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April 21, 2008

Where I accept they aren't Asian

Last week my young and reckless classmate Amy gave me a good grilling. "Your wife is Filipina? How did you meet?" she asked. "Was she a mail-order bride? Did you actually know her before you bought her?" This is typical of the conversation that we have leaving class.

"You have an Asian fetish, don't you?" she continued, without pause. I laughed, countering her assertion with the fact that she, being Chinese-American with a white boyfriend, either was an unwitting victim or actually encouraging the stereotyping. Maybe she had a "white fetish" that merited discussion. As you can guess, the remainder of the discussion didn't really hit any breakthroughs.

But the issue of an Asian fetish is one that hits close to home, for a unique reason. I've never felt the branding applied to me; from the time I met Fru until now, I'd say that my preference for females was most occupied by latin and mediterranean attributes. But recently I've discussed with Fru the worry that I'm becoming prejudiced against Asian-Americans, both male and female.

"Great," she says. "Now you're gonna hate me too."

Never that, dear. :) Seriously, though, I'm telling you that I struggle with Asian-American existence, particularly regarding language and tradition. Being a person that had few friends outside of black and white growing up, minorities of other heritages fascinated me when I reached high school. I knew nothing of my mother's family in Costa Rica until I was in my twenties, so Spanish-speaking friends made me feel ashamed of the disconnect between me and my history. In my eyes, that was something they could be proud of; something that made them citizens of two cultures, really. I was envious.

In high school I had a couple Korean friends. Years later, when someone voiced a need for a Korean study partner, I took up Korean on a lark. I guess I thought it'd be funny if I saw those guys in a reunion and could converse in Korean. Nothing more than that; I should've been improving my Spanish instead. But when I started to apply myself to Korean language study, I found that it revealed an additional layer of perception to the mindset and thinking of the people who speak it natively (this is true of almost all languages: if you lose the phrasebook and learn the literal translation of words you'll discover a depth easily overlooked). I became interested in Korean as a way to understand Koreans. I think this is where I went wrong.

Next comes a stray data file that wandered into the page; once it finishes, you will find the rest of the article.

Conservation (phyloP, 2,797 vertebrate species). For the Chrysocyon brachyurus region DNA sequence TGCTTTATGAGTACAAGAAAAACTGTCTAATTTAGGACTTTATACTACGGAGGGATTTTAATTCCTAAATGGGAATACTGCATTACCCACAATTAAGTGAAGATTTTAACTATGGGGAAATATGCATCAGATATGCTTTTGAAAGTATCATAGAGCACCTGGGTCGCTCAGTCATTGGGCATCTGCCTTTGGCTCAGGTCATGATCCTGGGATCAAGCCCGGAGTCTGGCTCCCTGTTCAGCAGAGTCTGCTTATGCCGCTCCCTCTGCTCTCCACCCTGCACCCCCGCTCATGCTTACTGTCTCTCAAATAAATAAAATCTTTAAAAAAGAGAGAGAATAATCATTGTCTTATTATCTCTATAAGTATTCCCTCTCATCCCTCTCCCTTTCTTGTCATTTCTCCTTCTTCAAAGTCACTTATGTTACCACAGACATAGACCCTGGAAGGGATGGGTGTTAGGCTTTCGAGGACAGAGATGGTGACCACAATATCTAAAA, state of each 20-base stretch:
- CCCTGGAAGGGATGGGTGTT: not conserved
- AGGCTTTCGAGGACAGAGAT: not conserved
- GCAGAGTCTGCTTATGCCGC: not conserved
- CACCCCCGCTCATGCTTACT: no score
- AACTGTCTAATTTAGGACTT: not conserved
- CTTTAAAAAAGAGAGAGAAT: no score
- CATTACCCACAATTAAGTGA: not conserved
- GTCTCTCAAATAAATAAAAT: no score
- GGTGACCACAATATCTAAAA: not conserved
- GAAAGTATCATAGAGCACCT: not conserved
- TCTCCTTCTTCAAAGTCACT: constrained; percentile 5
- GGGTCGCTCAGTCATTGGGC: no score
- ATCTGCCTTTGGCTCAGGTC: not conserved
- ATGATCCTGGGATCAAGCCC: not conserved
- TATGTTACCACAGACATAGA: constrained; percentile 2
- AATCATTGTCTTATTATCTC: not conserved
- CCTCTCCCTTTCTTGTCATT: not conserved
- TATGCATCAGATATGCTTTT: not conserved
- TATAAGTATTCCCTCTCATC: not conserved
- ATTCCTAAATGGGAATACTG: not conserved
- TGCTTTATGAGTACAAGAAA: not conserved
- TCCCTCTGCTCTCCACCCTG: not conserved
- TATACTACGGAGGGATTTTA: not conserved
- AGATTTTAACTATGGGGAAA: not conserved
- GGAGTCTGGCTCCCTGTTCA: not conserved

You see, I never knew Koreans--I knew Korean-Americans. Going over to Korea to study only worsened the issue: I ate, drank, laughed and cried with Koreans until I felt I knew the mind and method of the average Cho (look, I made a language funny!). I visited Singapore and Japan, finding subtle differences but also the same (mostly Confucian) principles. I had found the inroad to Asian culture, and I was intent on utilizing it for maximum efficiency.

Imagine my surprise when I came back to the US and found myself surrounded by Koreans who didn't act that way and primarily spoke English. And some of them didn't know Korean at all! Inwardly, I curled my lips in disgust at the thought of the heritage-less people I encountered. If I saw two Asians and only one had an accent, I automatically gravitated toward the one "fresher off the boat." Yes, in the same way that Koreans in Korea do to Korean-Americans. I had unknowingly adopted their prejudices perfectly.

I found myself awkward around Asian-Americans. I didn't want to talk about American things; I wanted to talk about the Asian things I knew. In the same way that my Asian-Am friends were never seen as Americans in Korea, I couldn't see a face of Asian definition and think American. Going to California over the holidays was a huge shock, as there were several places I visited where my default black/white/hispanic community was unknown and asian/white/hispanic was prevalent. Racial issues I thought of as norms were completely blown away, and for the first time I had to face the truth...

Fetish: noun.  A course of action to which one has an excessive and irrational commitment.
I have an Asian fetish. I prefer Asians over Asian-Americans in a prejudiced manner. Ironically, I still know little about Asian-Americans, so I rely on stereotypes that are fostered by ignorance and nationalist bigotry. As hard as it is for me to write, and as hard as it may be for you to believe, I have yet to recall a person of Asian descent that I've viewed solely as American.

I hope that, after reading this, all my Asian-Am friends don't react with bitterness and resentment. In fact, I need them now more than ever before--now, you see, I've decided to learn more about Asian-Americans, see these Americans for who they are, and recognize their essentialness to this American community.Perhaps through this I will come to a better understanding of my existence as a partially hispanic black American as well; I feel more American than anything else, and that's not much.

We all have prejudices and fetishes that we carry. If we are perceptive enough to recognize them and strong enough to objectively prove them, we can improve ourselves and the world around us.

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